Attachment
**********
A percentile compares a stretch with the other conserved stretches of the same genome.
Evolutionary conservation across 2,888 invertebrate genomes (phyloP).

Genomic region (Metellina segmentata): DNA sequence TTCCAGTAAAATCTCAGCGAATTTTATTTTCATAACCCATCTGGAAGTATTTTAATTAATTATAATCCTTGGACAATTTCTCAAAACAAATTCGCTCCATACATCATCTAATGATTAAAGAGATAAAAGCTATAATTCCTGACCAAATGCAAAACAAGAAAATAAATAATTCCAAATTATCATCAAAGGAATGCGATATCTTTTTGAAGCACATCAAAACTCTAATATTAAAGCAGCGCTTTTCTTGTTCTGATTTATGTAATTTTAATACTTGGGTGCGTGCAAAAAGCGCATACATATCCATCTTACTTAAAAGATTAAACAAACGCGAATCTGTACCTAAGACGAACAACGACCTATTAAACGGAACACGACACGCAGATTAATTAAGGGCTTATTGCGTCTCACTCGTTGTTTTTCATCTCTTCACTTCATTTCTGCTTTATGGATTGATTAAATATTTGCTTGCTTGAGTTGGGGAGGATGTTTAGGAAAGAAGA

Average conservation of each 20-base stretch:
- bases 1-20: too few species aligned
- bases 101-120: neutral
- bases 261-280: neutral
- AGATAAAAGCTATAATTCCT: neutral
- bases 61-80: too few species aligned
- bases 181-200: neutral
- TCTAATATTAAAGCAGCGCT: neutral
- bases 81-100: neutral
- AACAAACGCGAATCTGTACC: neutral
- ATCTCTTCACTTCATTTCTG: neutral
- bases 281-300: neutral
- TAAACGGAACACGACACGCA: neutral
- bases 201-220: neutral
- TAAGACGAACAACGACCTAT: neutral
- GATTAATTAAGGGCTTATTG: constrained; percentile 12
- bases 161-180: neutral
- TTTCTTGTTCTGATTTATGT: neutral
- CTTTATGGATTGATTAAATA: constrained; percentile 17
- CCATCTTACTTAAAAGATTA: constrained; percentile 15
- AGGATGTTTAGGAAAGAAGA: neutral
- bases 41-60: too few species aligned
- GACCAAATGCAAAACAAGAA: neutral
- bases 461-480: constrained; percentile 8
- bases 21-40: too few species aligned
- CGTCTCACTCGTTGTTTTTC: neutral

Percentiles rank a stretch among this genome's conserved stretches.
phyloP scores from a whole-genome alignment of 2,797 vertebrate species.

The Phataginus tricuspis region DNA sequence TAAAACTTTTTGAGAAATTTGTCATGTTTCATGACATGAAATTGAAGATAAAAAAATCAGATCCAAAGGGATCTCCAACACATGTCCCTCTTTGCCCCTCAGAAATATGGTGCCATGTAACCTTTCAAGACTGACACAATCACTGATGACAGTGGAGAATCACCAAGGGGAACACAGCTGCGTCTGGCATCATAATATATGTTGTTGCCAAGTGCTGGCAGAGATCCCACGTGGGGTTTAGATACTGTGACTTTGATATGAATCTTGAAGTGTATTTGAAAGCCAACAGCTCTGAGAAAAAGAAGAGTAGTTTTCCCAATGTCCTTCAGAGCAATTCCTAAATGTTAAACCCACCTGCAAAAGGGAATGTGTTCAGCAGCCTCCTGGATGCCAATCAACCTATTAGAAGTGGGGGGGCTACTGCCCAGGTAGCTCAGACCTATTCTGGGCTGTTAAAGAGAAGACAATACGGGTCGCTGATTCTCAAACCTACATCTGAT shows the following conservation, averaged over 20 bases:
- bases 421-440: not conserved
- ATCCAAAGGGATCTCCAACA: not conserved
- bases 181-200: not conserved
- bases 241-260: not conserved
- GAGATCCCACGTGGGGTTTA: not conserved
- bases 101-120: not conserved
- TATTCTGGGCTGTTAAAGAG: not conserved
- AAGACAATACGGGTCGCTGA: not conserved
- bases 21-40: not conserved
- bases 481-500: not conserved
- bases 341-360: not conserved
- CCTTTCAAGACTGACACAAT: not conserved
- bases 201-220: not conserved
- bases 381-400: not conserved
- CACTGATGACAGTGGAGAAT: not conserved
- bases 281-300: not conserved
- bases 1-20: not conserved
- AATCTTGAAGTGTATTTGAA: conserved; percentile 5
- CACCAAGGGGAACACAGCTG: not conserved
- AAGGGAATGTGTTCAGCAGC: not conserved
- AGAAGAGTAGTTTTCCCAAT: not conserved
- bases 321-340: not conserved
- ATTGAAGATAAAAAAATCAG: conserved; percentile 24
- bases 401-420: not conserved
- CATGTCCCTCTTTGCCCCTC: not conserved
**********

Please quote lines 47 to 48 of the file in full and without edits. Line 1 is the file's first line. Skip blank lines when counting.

- CACTGATGACAGTGGAGAAT: not conserved
- bases 281-300: not conserved